“A key component of why it’s so critical to integrate the insurance with the MSSP, is because you need to understand what you currently have in place, establishing a baseline, and then opting for coverage. Too many times people don’t know what their situation is, which can lead to litigious claims scenarios or denials down the line,” says Andres Franzetti.
How does insurance fit within your cyber protection strategy?
According to Dan Dickenson, “In servicing the SMB market – from 500 to 50 seats – over the course of many years, we’ve seen a lot of cyber incidents. They are a crime of opportunity, and a crime that has virtually no cost to the criminals who try to attack your security infrastructure.”
While the threat landscape has evolved, what hasn’t changed is the human factor. Almost all attacks involve a person making a mistake, and while good security habits can help, ultimately cyber insurance coverage is needed to protect the business.
“We often tell clients that cyber insurance is an important part of a cybersecurity strategy. Have a conversation with the client, the security team, and the broker to review your policies and ensure your business requirements and your technology are aligned with your coverage. Many times, we find gaps there,” cautions Dan.
While the cyber insurance market has seen wild fluctuations over the past few years, with premium increases and lack of access, it’s now softening slightly as insurers are able to use data to make more calculated risks.
If you have a computer, you have cyber risk. Then, it’s up to you to determine if you have the resources to deal with a cyber-attack on your own, and smaller companies are going to struggle the most. In today’s environment, even mid-sized firms are unlikely to have the resources needed to effectively manage cyber security in-house and almost certainly do not have the resources needed to handle a cyber incident.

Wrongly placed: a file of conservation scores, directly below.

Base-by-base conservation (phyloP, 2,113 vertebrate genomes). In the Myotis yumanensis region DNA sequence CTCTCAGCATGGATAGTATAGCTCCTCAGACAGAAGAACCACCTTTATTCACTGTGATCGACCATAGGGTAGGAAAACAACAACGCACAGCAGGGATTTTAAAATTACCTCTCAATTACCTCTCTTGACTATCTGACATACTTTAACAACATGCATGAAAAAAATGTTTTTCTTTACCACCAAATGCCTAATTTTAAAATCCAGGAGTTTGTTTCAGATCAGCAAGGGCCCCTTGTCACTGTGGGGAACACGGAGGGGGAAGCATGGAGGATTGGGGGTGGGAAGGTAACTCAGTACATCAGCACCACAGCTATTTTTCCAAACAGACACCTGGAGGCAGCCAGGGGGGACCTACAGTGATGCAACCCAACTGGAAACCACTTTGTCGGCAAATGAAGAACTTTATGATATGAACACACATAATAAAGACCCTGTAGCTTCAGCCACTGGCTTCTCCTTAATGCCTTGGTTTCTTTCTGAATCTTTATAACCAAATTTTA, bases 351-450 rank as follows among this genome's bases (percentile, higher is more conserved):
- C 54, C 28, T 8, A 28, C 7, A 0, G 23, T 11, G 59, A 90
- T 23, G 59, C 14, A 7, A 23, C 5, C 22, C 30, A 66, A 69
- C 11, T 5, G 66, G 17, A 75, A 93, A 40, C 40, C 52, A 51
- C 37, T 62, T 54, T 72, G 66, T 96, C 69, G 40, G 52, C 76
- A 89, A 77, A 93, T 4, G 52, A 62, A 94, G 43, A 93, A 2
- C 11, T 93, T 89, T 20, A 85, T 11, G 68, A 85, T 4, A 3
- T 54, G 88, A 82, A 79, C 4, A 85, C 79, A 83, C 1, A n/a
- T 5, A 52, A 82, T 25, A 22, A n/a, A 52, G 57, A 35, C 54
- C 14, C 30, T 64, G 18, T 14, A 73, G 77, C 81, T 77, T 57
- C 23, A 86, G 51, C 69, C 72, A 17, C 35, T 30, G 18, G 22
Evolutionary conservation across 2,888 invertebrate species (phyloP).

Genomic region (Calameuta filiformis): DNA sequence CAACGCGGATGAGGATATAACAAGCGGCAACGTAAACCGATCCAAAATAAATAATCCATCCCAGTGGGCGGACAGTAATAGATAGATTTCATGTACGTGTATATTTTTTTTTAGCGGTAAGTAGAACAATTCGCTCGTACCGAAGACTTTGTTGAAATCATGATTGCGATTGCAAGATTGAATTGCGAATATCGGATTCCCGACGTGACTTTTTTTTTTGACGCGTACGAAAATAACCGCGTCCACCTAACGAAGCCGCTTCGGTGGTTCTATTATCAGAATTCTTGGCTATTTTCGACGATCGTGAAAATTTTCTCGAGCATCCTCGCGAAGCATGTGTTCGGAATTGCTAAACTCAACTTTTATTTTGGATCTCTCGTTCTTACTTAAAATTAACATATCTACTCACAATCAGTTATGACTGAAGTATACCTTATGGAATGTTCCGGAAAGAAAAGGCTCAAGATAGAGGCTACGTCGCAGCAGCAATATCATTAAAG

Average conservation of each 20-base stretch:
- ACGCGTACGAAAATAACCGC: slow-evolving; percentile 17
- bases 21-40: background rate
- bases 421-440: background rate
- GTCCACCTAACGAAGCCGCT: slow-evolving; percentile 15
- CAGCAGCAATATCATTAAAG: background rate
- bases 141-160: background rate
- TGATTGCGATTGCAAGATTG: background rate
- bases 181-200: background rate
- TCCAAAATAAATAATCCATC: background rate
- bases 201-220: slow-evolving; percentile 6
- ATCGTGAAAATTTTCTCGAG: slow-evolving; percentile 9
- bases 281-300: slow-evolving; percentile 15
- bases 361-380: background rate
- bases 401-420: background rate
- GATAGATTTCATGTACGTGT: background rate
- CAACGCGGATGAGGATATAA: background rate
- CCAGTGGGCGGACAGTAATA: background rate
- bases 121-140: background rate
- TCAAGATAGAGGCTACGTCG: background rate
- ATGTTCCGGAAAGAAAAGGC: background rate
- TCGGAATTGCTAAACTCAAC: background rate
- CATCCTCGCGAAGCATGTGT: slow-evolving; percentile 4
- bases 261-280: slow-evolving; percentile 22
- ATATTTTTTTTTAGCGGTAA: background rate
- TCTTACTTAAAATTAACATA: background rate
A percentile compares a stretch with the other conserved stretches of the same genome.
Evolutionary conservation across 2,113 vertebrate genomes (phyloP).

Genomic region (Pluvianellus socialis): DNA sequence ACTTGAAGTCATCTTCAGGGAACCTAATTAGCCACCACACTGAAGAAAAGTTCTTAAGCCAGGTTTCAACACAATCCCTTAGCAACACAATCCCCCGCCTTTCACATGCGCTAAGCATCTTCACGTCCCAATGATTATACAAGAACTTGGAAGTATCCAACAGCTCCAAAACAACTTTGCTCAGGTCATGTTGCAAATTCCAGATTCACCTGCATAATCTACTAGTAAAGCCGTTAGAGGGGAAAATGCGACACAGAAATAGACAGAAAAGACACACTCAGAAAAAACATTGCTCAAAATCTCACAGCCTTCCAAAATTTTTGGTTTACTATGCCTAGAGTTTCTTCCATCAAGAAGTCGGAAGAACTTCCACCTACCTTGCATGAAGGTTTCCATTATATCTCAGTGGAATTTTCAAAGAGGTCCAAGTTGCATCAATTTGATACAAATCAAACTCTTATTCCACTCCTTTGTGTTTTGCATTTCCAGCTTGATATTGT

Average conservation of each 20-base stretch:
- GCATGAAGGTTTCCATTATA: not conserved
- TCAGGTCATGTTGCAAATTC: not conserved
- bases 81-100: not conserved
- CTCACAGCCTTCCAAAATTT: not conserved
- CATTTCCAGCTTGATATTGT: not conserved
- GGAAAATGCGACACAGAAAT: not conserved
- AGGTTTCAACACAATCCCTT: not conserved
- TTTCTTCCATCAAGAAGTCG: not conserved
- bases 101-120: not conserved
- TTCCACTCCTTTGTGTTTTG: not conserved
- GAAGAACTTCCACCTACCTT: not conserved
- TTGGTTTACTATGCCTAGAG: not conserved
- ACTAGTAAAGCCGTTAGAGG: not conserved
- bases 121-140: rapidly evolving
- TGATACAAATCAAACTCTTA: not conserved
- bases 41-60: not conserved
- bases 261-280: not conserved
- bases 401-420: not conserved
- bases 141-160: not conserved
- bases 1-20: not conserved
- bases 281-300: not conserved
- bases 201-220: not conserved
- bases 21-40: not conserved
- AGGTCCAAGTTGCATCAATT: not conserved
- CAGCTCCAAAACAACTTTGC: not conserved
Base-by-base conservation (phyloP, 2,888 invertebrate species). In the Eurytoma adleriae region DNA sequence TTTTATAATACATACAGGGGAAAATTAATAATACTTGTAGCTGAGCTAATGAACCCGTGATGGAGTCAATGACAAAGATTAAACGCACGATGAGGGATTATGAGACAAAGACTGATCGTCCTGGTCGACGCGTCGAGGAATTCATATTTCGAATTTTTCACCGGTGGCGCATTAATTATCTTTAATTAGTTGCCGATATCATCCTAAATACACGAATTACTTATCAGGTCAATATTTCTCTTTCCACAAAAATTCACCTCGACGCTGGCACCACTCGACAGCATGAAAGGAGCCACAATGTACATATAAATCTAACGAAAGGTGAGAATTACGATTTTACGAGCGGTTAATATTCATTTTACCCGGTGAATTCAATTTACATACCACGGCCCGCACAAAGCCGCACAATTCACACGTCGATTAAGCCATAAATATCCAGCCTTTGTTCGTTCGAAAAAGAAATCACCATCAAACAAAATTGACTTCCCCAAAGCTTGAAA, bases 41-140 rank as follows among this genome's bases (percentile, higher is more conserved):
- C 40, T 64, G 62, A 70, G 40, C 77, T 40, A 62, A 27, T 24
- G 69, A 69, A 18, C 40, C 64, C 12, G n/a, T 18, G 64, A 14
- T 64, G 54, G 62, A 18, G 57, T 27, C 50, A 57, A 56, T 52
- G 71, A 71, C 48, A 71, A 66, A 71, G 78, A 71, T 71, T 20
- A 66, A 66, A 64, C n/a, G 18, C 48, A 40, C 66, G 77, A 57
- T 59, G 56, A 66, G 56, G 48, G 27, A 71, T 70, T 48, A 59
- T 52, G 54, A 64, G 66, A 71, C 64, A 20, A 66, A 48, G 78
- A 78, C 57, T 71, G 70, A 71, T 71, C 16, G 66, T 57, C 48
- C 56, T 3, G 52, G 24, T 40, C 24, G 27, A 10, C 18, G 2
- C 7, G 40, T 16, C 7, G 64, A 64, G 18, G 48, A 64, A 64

“Cyber coverage, a good MSSP, a good IT provider are really necessary for almost any organization today because the complexity is ramping up so much,” Dan argues, and “just like the attack surfaces and technical requirements have really ramped up over the last five years, the business requirement have and will continue to ramp up as business contracts also require attestations of cyber coverage.”
What is cyber insurance?
Many people mistakenly think their cyber risk is covered with the bundled insurance they have in place, and too often they’re not adequately protected. While general liability insurance is meant to address third-party liability (mostly physical harm or property damage – think, slip and fall), and professional liability insurance addresses issues with the service a business is providing to its customers, cyber insurance and cyber liability are very different. These policies come into play when a cyber breach occurs, to cover the damage to the organization as well as potential data related damages to the organization’s customers. “There’s a lot of nuances with cyber coverages and cyber insurance policies out there, so it can be very daunting for the uninitiated,” Andres explains.
Security and privacy liability coverage is the most commonplace cyber insurance policy, which is triggered when a breach takes place and data is compromised. The coverage addresses liability, regulatory compliance requirements, and remedies for impacted individuals. Another coverage is breach response, which includes activities performed by your MSSP or IT providers to get the business back online, which not all policies include.